Indeed, exactly that approach of attacking first tobacco, then arguing that the social harms of other products are like (or even worse) than those of tobacco, and thus lobbying to extend the restrictions to other business sectors is common in the United States. A very real risk is that this TPP provision would open the door to efforts to strip other industries of their current international investor protection.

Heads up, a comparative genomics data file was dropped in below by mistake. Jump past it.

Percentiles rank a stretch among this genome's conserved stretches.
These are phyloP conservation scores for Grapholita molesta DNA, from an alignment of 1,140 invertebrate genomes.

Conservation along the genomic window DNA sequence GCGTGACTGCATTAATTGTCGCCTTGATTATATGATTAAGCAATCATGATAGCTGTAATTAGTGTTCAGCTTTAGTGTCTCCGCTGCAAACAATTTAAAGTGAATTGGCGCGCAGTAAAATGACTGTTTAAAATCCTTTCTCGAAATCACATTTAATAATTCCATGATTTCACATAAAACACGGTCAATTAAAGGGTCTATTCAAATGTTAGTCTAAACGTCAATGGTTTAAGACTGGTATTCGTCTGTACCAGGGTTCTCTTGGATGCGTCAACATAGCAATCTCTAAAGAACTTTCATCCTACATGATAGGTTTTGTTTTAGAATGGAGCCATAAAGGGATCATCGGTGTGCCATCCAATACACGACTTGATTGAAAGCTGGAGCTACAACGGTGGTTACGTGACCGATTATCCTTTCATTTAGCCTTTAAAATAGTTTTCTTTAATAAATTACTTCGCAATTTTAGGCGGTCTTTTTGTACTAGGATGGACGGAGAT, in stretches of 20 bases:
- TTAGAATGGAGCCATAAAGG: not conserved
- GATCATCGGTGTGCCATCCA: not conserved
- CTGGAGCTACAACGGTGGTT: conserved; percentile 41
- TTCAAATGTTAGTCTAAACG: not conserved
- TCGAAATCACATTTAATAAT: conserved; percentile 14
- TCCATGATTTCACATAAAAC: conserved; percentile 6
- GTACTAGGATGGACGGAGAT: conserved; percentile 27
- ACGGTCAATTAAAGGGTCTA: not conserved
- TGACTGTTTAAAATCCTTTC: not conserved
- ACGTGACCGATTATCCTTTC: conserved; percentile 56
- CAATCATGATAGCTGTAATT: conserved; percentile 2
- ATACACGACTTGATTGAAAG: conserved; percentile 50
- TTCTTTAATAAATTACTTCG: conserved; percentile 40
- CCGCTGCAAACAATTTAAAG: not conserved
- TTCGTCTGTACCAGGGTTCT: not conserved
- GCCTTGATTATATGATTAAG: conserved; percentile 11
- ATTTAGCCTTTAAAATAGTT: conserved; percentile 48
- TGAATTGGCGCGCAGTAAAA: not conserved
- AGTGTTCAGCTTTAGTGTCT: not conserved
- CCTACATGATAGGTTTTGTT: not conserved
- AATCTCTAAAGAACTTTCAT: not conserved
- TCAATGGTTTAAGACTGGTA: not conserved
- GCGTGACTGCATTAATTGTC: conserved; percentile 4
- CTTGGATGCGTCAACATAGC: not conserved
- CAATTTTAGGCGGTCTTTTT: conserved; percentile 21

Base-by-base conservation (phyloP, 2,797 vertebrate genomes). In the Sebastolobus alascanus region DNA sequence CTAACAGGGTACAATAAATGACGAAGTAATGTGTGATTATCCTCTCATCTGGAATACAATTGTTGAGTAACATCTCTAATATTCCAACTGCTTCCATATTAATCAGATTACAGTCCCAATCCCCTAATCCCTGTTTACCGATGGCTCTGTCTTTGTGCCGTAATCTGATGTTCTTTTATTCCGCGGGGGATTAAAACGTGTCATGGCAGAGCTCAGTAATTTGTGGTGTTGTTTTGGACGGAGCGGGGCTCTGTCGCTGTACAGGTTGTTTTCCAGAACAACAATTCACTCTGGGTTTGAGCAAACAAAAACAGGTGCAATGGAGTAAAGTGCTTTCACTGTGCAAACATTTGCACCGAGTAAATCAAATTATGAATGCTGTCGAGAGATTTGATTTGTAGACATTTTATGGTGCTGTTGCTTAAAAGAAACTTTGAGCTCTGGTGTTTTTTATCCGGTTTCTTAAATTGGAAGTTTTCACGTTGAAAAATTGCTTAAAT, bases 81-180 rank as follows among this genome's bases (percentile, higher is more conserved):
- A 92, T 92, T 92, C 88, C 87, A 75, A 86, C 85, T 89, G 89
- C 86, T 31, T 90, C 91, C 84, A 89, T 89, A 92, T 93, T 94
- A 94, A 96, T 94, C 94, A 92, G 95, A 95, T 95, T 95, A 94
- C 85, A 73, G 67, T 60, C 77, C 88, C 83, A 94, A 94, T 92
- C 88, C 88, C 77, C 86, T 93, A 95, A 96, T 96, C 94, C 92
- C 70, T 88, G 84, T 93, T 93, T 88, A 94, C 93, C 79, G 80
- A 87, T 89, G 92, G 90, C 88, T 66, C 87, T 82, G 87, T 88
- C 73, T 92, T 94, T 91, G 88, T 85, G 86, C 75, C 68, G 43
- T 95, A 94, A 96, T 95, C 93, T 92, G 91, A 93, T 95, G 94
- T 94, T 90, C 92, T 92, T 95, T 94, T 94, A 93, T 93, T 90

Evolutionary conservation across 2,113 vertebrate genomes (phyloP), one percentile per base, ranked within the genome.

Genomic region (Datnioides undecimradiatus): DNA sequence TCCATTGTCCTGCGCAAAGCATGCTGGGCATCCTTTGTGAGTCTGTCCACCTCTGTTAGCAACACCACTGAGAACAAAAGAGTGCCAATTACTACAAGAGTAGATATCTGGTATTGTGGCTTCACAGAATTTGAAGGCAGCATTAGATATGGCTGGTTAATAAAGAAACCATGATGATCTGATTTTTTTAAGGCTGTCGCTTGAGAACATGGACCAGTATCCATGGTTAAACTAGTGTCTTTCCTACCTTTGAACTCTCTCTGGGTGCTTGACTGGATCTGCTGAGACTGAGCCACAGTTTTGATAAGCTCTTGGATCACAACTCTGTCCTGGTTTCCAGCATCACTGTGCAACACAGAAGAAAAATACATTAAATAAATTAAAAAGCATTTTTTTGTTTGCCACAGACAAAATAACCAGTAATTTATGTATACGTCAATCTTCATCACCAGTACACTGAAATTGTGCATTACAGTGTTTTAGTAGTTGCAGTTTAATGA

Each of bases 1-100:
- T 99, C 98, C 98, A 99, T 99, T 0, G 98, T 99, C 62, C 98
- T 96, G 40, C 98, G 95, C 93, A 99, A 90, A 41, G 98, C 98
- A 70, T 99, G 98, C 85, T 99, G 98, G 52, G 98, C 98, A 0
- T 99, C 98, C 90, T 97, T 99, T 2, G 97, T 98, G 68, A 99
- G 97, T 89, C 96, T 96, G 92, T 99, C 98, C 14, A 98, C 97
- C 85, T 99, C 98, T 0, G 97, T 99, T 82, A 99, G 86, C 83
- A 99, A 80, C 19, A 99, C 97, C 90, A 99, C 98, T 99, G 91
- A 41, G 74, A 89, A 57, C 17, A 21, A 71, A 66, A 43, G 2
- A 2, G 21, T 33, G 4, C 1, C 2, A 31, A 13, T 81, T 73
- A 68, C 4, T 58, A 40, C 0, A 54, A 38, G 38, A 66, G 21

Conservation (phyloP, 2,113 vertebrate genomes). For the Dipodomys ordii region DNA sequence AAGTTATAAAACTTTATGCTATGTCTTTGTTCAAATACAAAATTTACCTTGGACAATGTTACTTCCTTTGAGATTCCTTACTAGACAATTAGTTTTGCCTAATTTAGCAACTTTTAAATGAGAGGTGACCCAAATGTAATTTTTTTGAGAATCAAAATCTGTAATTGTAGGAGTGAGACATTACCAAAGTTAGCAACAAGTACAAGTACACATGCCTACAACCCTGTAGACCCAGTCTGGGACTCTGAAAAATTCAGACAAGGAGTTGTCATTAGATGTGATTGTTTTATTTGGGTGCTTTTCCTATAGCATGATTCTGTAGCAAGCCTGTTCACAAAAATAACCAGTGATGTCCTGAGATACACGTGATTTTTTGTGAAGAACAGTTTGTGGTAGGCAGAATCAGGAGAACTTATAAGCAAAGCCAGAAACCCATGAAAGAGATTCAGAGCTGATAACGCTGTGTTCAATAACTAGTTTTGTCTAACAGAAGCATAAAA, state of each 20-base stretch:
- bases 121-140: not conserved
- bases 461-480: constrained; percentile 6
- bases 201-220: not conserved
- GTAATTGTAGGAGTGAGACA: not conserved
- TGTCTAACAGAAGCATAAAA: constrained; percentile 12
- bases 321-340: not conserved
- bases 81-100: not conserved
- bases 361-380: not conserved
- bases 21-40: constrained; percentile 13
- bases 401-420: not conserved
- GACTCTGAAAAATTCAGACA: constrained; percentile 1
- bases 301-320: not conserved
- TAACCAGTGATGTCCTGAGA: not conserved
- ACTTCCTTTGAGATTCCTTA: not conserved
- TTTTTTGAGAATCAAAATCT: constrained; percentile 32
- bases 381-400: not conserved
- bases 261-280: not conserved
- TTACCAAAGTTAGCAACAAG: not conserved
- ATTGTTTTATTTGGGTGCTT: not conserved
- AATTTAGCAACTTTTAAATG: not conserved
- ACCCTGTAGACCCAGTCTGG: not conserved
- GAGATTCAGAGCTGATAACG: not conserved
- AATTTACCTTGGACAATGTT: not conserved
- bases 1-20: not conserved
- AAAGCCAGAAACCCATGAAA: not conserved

ISDS agreements can serve valuable purposes, providing firms risking investment in other nations a degree of protection. Yet, they need not be tacked on to trade agreements; indeed, the U.S. is a party to 51 ISDS accords. And, as mentioned, this provision is included in NAFTA, which provides TransCanada the opportunity of challenging the Obama administration over its blocked investment in the Keystone XL pipeline. Once one pariah industry has lost this protection, it is all too likely that other NGOs will seek to strip it away from others. And since green NGOs have long argued that fossil fuels threaten vastly more people than cigarettes, global energy firms should be concerned.